Tubular epithelial cells take up and degrade plasma albumin filtered by the glomerulus. Tubular damage resulting in reduced albumin uptake or degradation has been suggested as one mechanism contributing to albuminuria in kidney disease. This study investigated whether tubular albumin uptake or degradation is altered in acute and chronic glomerular disease. Mouse models of acute glomerular injury (anti-GBM disease and LPS-induced albuminuria) and chronic disease (streptozotocin-induced diabetes and db/db mice) were examined. Mice were injected intravenously with Alexa-albumin plus DQ-albumin and killed 20 minutes later. Tubular uptake of albumin (Alexa-albumin) and albumin degradation (Dye Quenched (DQ)-albumin) was assessed in tissue sections via confocal microscopy. Tubular uptake of Alexa-albumin in the models of diabetic nephropathy was not different to normal mice. However, the fluorescence signal resulting from degradation of DQ-albumin was significantly reduced in db/db mice, and the ratio of degraded to intact albumin was reduced in both models. The ratio of degraded to intact albumin in tubules was also reduced in the anti-GBM model. In the LPS model, both tubular uptake and degradation of albumin were significantly reduced, with a substantial reduction in the ratio of degraded to intact albumin in tubules. LPS stimulation of cultured tubular epithelial cells inhibited albumin uptake, indicating a direct role for LPS in modifying tubular handling of albumin. In conclusion, reduced degradation of filtered albumin in the proximal tubule is a common feature of glomerular diseases. This may be a general mechanism whereby tubular dysfunction contributes to the development of albuminuria.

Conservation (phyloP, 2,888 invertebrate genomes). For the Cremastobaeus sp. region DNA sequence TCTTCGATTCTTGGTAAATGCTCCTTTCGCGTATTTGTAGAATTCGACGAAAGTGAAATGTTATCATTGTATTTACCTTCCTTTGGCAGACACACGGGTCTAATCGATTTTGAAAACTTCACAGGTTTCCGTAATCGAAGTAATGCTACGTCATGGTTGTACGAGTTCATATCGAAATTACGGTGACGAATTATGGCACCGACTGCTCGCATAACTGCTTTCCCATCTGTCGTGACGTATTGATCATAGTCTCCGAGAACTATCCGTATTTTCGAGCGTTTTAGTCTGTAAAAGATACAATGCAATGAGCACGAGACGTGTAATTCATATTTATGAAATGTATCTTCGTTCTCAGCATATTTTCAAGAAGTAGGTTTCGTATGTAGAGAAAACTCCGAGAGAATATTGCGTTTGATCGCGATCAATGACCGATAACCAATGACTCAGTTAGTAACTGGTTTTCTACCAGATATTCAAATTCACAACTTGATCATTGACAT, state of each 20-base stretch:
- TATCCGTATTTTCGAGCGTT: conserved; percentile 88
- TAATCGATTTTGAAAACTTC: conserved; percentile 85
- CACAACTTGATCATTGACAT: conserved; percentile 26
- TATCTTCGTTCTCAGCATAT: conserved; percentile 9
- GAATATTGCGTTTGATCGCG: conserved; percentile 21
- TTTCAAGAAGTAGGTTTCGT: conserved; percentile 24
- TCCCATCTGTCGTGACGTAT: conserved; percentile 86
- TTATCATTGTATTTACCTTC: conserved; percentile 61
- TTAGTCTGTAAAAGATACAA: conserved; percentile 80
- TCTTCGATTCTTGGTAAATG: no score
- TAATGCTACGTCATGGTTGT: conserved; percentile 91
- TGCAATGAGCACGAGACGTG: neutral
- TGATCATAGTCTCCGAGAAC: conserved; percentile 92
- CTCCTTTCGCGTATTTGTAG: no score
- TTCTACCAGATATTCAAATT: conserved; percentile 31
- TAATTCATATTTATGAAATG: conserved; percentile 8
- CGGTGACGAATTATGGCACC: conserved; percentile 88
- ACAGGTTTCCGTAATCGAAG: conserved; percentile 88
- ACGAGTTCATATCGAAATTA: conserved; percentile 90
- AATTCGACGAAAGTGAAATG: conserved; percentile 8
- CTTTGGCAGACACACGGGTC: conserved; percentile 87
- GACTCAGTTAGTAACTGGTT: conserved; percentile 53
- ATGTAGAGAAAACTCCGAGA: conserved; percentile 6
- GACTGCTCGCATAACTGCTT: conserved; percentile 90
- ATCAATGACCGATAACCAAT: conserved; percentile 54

|Number of pages||9|
|Journal||Clinical and Experimental Pharmacology and Physiology|
|Publication status||Published - 1 Mar 2018|
- anti-GBM disease
- diabetic nephropathy